AM: I don’t see myself doing full-time work anymore. I will be expanding on my part-time projects.
KK: Any last thoughts for our readers?
AM: Museum of Memories is not just a book, it’s meant to be an experience.
About the Author:
Amrita Mukherjee has worked in publications like The Times of India, The Hindustan Times and The Asian Age in India and she has been the Features Editor with ITP publishing Group, Dubai’s largest magazine publishing house.
An advocate of alternative journalism, she is currently a freelance journalist writing for international publications and websites and also blogs at http://www.amritaspeaks.com
Amrita’s debut novel Exit Interview earned the tag “unputdownable” from reviewers and readers alike.
Praise for Museum of Memories
The prose flows, emotions evolve and narrative quickens with the best form of surprise—the small surprise that is credible, human and moving. Amrita Mukherjee is a fine writer.
Minister of State for External Affairs/
Rajya Sabha MP/Veteran journalist/Author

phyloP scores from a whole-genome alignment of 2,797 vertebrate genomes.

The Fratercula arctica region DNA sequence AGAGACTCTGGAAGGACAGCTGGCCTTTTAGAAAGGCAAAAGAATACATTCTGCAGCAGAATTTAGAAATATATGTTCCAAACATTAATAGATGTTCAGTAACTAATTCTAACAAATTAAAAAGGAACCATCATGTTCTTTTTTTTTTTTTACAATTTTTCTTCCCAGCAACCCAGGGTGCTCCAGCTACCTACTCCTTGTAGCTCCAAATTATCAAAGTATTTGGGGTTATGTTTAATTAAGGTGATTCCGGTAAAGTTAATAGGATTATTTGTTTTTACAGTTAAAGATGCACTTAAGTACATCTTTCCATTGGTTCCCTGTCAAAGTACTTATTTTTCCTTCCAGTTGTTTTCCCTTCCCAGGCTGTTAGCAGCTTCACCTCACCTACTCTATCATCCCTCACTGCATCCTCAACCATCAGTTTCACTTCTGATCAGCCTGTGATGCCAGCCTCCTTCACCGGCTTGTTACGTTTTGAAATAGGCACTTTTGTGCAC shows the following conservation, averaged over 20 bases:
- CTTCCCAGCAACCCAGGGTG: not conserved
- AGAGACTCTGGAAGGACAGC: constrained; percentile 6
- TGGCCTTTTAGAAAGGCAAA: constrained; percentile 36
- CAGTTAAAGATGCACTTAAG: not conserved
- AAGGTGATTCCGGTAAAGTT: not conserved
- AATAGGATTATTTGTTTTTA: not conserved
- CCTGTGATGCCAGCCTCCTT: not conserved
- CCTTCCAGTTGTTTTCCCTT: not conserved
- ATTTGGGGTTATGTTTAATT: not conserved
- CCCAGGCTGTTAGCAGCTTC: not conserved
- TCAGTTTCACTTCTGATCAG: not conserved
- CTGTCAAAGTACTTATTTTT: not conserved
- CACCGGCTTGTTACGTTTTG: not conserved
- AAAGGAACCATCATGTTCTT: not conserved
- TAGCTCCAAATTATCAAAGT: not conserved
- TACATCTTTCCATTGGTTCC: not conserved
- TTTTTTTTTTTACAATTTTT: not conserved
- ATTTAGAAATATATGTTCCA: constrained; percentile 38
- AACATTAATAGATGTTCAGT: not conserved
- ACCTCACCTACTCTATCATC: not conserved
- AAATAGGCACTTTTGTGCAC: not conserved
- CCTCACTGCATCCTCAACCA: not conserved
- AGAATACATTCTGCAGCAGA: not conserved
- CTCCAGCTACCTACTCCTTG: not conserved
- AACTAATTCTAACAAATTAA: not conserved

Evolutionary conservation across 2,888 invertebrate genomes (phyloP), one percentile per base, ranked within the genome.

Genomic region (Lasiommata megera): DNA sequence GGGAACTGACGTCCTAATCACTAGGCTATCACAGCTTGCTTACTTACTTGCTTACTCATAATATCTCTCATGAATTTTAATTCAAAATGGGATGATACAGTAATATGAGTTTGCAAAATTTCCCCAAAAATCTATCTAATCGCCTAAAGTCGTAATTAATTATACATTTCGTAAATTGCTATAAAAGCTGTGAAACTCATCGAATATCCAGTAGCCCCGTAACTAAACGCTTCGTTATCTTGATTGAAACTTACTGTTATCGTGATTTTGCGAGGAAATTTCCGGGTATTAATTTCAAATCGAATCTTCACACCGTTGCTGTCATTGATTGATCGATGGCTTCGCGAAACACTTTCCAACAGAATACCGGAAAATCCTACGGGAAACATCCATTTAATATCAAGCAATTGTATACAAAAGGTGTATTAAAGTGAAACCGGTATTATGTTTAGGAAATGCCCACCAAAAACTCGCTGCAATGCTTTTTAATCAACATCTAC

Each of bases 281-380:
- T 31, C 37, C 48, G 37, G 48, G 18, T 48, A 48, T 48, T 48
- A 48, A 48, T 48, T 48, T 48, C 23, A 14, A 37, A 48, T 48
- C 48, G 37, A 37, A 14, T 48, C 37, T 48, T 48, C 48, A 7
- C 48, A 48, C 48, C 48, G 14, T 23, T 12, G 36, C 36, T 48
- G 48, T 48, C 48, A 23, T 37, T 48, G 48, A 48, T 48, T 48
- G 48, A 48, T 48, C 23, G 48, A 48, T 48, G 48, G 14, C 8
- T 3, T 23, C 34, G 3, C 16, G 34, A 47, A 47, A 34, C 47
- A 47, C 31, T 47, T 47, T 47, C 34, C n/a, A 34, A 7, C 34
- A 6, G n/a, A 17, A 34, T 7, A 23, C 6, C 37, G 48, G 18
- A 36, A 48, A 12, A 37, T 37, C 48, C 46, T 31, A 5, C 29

Always a pleasure to see an ex member of the Hindustan Times editorial team turn to creative writing and to show such sensitivity in her fiction!
Ex Editorial Director,
Hindustan Times/TV personality/Author
Each short story of Amrita’s is a reader’s delight. Be it the element of surprise which is the soul of a short story, vivid etching of characters, construct of plots of varied themes, inimitable story telling style, language lucidity, food for thought, Amrita has mastered them all. I have no hesitation in saying that Amrita is a reincarnation of O. Henry.
Thirteen soul-stirring stories gathered from the experiences of a senior journalist
A surrogate mother narrating her emotional ordeal; a house-husband telling his side of the story; an innocent girl talking her first brush with the not-so-innocent world; a woman judging her friend for her Facebook posts…and many more that chronicle the journey of discovering life.
Amrita Mukherjee, a journalist, realised over the years that every story had an inside story; interviewees actually opened up when the Dictaphone was switched off. Apart from meeting people for interviews, she collected these stories at the office cafeteria, at drawing room conversations, during interactions with strangers while travelling on the metro-rail or talking to fellow moms while waiting for her son at the school gates.
What emerges is a work of gripping fiction based on real incidents.
Published by Readomania, Musuem of Memories is available for purchase at bookstores and on Amazon http://amzn.in/42K6szM.